There has been a lot of global interest surrounding Chinese innovation in recent times, thanks partly to the rapid ascent of uniquely Chinese digital platforms, models and culture. China’s Shenzhen is arguably the global capital of digital hardware innovation and manufacturing.
Meanwhile the likes of tech giants Baidu, Tencent and Alibaba are matching and, in many cases, exceeding their Western competitors in re-inventing commerce, financial services and entertainment. China is the top source country of patent applications and grants today.
“Often, I meet people in Silicon Valley who still think all China can do is clone their ideas, but that’s backwards. Now, I see more Western companies copying China”, Rui Ma, an early-stage investor working between China and Silicon Valley, was quoted as saying in WIRED’s February story. “To Copy China” (2CC) may soon replace the once popular “Copy to China” (C2C) in tech discussions.
But, barely a few years ago, there was a widespread view that, while China is a master copycat, it can only be an inferior innovator at best. As recently as in March 2014, Harvard Business Review published an article entitled “Why China can’t innovate“.
The Diplomat ran a different piece with the identical title in August 2014. The often-cited reasons for China’s perceived inability to innovate are its rote-learning-based education system, top-down and centralised control and conformity culture.
Former Hewlett Packard CEO Carly Fiorina summed up this sentiment in her 2015 book “Rising to the Challenge: My leadership journey:
“Although the Chinese are a gifted people, innovation and entrepreneurship are not their strong suits. Their society, as well as their educational system, is too homogenized and controlled to encourage imagination and risk-taking.”
These misconceptions about the Chinese inability to innovate are due to “historical myopia” – superficial appreciation and narrow stereotypes about China. To unravel the true essence of Sino innovation, we need to look into the history, psyche and ingenuity of the dragon’s descendants.
Ancient China was a world leader in engineering, metallurgy, irrigation, agriculture, navigation, shipbuilding and infrastructure. Around the time when the Greeks were establishing democratic practices, the Chinese propounded meritocracy, which persists even today as its guiding philosophy of government.
The four great Chinese inventions – paper, printing technologies, the compass and gunpowder – enabled the early globalisation. Paper and printing fuelled the transmission of knowledge and religion, while the compass and gunpowder accelerated international trade and conquest.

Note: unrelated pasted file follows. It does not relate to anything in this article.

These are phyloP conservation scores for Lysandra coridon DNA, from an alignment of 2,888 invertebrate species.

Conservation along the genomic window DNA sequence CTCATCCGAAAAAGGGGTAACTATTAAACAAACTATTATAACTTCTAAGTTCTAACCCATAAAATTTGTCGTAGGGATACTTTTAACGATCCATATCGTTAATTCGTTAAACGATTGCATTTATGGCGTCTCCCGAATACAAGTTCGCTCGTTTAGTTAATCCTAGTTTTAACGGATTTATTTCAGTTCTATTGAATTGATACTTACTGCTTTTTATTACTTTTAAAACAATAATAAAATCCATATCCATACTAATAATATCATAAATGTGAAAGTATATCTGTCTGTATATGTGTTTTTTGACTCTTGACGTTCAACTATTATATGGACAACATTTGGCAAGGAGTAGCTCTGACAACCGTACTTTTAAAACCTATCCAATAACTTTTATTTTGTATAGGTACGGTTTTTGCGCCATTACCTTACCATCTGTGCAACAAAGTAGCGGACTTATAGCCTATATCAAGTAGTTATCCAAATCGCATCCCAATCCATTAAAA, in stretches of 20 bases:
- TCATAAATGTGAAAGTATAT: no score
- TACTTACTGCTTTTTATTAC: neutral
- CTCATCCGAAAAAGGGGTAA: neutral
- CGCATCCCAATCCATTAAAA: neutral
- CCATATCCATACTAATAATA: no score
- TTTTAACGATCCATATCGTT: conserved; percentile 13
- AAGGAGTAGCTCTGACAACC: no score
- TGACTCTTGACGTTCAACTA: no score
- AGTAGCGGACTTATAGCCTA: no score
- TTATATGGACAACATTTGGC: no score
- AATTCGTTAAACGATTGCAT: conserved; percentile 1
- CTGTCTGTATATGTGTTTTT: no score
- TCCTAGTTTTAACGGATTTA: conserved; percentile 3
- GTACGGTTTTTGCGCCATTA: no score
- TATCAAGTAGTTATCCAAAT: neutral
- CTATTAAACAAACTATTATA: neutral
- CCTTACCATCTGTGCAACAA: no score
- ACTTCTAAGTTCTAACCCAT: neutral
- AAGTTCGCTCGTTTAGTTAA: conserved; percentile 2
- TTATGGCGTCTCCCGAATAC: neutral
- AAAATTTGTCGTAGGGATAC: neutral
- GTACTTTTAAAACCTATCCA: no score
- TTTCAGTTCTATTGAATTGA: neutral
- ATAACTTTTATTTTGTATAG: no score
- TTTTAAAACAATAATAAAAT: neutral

Many Chinese inventions were either diffused through the Silk Road or developed separately in the West several centuries later. For instance, movable-type printing was first invented in China during the Northern Song Dynasty, some 300 years before German inventor Johannes Gutenberg introduced the same technology to Europe.
The Chinese were also well ahead of the rest regarding practical creations such as horse collar (1,200 years before Europe), cast iron (2,000 years), paper money (1,400 years), seismograph (1,600 years) and matches (1,000 years).
It was not a well-known fact that China was the victim of arguably the two biggest intellectual property thefts in history: its most coveted ancient exports of silk and tea. Silkworms and tea seeds were arduously smuggled out of China, which was orchestrated by the Byzantine and British Empires respectively, so they could be mass-produced elsewhere. In other words, China was among the most technologically inventive and advanced societies in pre-industralised times.
In his 2003 book, “The Geography of Thought: How Asians and Westerners Think Differently and Why”, author Richard Nisbett analyses the differences between Chinese-influenced East Asian form of thinking and the Western one originating in Greece.
The Chinese are natural systems thinkers. For them, the relationships between the parts and optimisation of the whole are more important than the parts themselves. By contrast, Western thinking is discrete and reductionist; it breaks up a problem or system into smaller parts in order to solve.
In short, the East focuses on the whole while West focuses on the constituents: interdependence vs independence, systemic vs atomic.
The Chinese way of life – from Taoism, Confucianism, fengshui, acupuncture and qigong to its governmental system – places the utmost importance on achieving harmony as a whole.
Confucianism, for instance, defines a person’s virtues through five core relationships – with the spouse, parents, siblings, friends and ruler. In Chinese psyche, the stability and success of the society outweigh the ideals and interests of the individual.
The unsung hero of modern China’s astounding resurgence is its 2,000-year-old system of governing and multilevel relationships that binds the highest authority in the capital to the most remote of villages.